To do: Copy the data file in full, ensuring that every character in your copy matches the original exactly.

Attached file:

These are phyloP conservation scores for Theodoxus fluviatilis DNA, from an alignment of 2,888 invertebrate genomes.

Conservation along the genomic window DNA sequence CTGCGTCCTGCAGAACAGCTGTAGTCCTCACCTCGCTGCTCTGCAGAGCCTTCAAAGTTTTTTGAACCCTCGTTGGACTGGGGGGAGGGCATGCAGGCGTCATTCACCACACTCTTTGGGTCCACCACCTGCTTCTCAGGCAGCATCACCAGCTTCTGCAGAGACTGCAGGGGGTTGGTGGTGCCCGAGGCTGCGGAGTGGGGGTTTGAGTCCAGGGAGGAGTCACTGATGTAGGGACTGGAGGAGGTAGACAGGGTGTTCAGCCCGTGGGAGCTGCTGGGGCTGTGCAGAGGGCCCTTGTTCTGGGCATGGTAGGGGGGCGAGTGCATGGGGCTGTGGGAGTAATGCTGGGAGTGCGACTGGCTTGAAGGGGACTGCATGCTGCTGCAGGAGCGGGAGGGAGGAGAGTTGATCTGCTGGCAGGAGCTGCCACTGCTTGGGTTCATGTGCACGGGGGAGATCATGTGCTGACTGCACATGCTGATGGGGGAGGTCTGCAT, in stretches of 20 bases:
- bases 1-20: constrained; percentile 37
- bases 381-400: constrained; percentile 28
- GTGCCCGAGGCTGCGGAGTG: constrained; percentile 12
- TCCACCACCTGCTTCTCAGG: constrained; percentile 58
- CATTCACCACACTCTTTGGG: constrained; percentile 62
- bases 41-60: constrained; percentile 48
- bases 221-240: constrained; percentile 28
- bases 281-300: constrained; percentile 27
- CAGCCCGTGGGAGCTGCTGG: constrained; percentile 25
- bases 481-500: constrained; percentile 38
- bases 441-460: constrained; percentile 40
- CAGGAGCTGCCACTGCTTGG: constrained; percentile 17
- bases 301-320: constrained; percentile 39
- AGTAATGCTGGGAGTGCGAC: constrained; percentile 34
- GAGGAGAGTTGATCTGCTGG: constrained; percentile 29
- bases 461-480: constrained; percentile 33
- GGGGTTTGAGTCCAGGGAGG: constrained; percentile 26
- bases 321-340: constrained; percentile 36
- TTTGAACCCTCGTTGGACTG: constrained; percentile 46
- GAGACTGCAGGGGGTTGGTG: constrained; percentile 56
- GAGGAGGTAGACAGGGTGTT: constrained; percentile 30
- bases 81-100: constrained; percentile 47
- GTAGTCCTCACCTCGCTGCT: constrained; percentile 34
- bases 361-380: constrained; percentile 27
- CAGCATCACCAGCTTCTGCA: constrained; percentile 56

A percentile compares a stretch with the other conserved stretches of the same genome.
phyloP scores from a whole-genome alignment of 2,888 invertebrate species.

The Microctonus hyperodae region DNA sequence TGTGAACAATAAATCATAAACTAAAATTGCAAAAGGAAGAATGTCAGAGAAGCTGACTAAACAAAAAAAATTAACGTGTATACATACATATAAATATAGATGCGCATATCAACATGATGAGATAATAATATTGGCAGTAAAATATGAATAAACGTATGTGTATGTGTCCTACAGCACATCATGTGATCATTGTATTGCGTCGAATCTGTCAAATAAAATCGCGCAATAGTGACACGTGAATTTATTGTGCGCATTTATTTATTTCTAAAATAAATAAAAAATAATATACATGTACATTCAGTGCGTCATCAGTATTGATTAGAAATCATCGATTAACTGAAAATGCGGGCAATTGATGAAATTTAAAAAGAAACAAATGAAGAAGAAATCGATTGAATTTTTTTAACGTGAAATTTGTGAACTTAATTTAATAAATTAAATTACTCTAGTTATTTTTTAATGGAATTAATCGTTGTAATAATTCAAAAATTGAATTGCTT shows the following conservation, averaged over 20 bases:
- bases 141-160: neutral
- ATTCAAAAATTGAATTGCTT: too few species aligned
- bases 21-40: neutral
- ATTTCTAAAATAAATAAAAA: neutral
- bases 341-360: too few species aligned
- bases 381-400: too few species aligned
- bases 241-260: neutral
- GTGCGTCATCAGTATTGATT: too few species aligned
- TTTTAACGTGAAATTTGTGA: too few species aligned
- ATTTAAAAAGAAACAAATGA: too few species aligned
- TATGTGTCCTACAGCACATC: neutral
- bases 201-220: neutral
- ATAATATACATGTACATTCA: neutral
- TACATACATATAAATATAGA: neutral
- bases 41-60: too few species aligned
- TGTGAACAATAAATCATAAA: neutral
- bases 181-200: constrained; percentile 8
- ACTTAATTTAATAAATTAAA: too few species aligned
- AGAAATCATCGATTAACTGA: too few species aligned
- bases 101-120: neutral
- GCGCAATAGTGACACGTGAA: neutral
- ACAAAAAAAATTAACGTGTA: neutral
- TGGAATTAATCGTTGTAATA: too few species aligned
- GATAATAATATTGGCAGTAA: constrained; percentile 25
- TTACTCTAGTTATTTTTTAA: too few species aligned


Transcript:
These are phyloP conservation scores for Theodoxus fluviatilis DNA, from an alignment of 2,888 invertebrate genomes.

Conservation along the genomic window DNA sequence CTGCGTCCTGCAGAACAGCTGTAGTCCTCACCTCGCTGCTCTGCAGAGCCTTCAAAGTTTTTTGAACCCTCGTTGGACTGGGGGGAGGGCATGCAGGCGTCATTCACCACACTCTTTGGGTCCACCACCTGCTTCTCAGGCAGCATCACCAGCTTCTGCAGAGACTGCAGGGGGTTGGTGGTGCCCGAGGCTGCGGAGTGGGGGTTTGAGTCCAGGGAGGAGTCACTGATGTAGGGACTGGAGGAGGTAGACAGGGTGTTCAGCCCGTGGGAGCTGCTGGGGCTGTGCAGAGGGCCCTTGTTCTGGGCATGGTAGGGGGGCGAGTGCATGGGGCTGTGGGAGTAATGCTGGGAGTGCGACTGGCTTGAAGGGGACTGCATGCTGCTGCAGGAGCGGGAGGGAGGAGAGTTGATCTGCTGGCAGGAGCTGCCACTGCTTGGGTTCATGTGCACGGGGGAGATCATGTGCTGACTGCACATGCTGATGGGGGAGGTCTGCAT, in stretches of 20 bases:
- bases 1-20: constrained; percentile 37
- bases 381-400: constrained; percentile 28
- GTGCCCGAGGCTGCGGAGTG: constrained; percentile 12
- TCCACCACCTGCTTCTCAGG: constrained; percentile 58
- CATTCACCACACTCTTTGGG: constrained; percentile 62
- bases 41-60: constrained; percentile 48
- bases 221-240: constrained; percentile 28
- bases 281-300: constrained; percentile 27
- CAGCCCGTGGGAGCTGCTGG: constrained; percentile 25
- bases 481-500: constrained; percentile 38
- bases 441-460: constrained; percentile 40
- CAGGAGCTGCCACTGCTTGG: constrained; percentile 17
- bases 301-320: constrained; percentile 39
- AGTAATGCTGGGAGTGCGAC: constrained; percentile 34
- GAGGAGAGTTGATCTGCTGG: constrained; percentile 29
- bases 461-480: constrained; percentile 33
- GGGGTTTGAGTCCAGGGAGG: constrained; percentile 26
- bases 321-340: constrained; percentile 36
- TTTGAACCCTCGTTGGACTG: constrained; percentile 46
- GAGACTGCAGGGGGTTGGTG: constrained; percentile 56
- GAGGAGGTAGACAGGGTGTT: constrained; percentile 30
- bases 81-100: constrained; percentile 47
- GTAGTCCTCACCTCGCTGCT: constrained; percentile 34
- bases 361-380: constrained; percentile 27
- CAGCATCACCAGCTTCTGCA: constrained; percentile 56

A percentile compares a stretch with the other conserved stretches of the same genome.
phyloP scores from a whole-genome alignment of 2,888 invertebrate species.

The Microctonus hyperodae region DNA sequence TGTGAACAATAAATCATAAACTAAAATTGCAAAAGGAAGAATGTCAGAGAAGCTGACTAAACAAAAAAAATTAACGTGTATACATACATATAAATATAGATGCGCATATCAACATGATGAGATAATAATATTGGCAGTAAAATATGAATAAACGTATGTGTATGTGTCCTACAGCACATCATGTGATCATTGTATTGCGTCGAATCTGTCAAATAAAATCGCGCAATAGTGACACGTGAATTTATTGTGCGCATTTATTTATTTCTAAAATAAATAAAAAATAATATACATGTACATTCAGTGCGTCATCAGTATTGATTAGAAATCATCGATTAACTGAAAATGCGGGCAATTGATGAAATTTAAAAAGAAACAAATGAAGAAGAAATCGATTGAATTTTTTTAACGTGAAATTTGTGAACTTAATTTAATAAATTAAATTACTCTAGTTATTTTTTAATGGAATTAATCGTTGTAATAATTCAAAAATTGAATTGCTT shows the following conservation, averaged over 20 bases:
- bases 141-160: neutral
- ATTCAAAAATTGAATTGCTT: too few species aligned
- bases 21-40: neutral
- ATTTCTAAAATAAATAAAAA: neutral
- bases 341-360: too few species aligned
- bases 381-400: too few species aligned
- bases 241-260: neutral
- GTGCGTCATCAGTATTGATT: too few species aligned
- TTTTAACGTGAAATTTGTGA: too few species aligned
- ATTTAAAAAGAAACAAATGA: too few species aligned
- TATGTGTCCTACAGCACATC: neutral
- bases 201-220: neutral
- ATAATATACATGTACATTCA: neutral
- TACATACATATAAATATAGA: neutral
- bases 41-60: too few species aligned
- TGTGAACAATAAATCATAAA: neutral
- bases 181-200: constrained; percentile 8
- ACTTAATTTAATAAATTAAA: too few species aligned
- AGAAATCATCGATTAACTGA: too few species aligned
- bases 101-120: neutral
- GCGCAATAGTGACACGTGAA: neutral
- ACAAAAAAAATTAACGTGTA: neutral
- TGGAATTAATCGTTGTAATA: too few species aligned
- GATAATAATATTGGCAGTAA: constrained; percentile 25
- TTACTCTAGTTATTTTTTAA: too few species aligned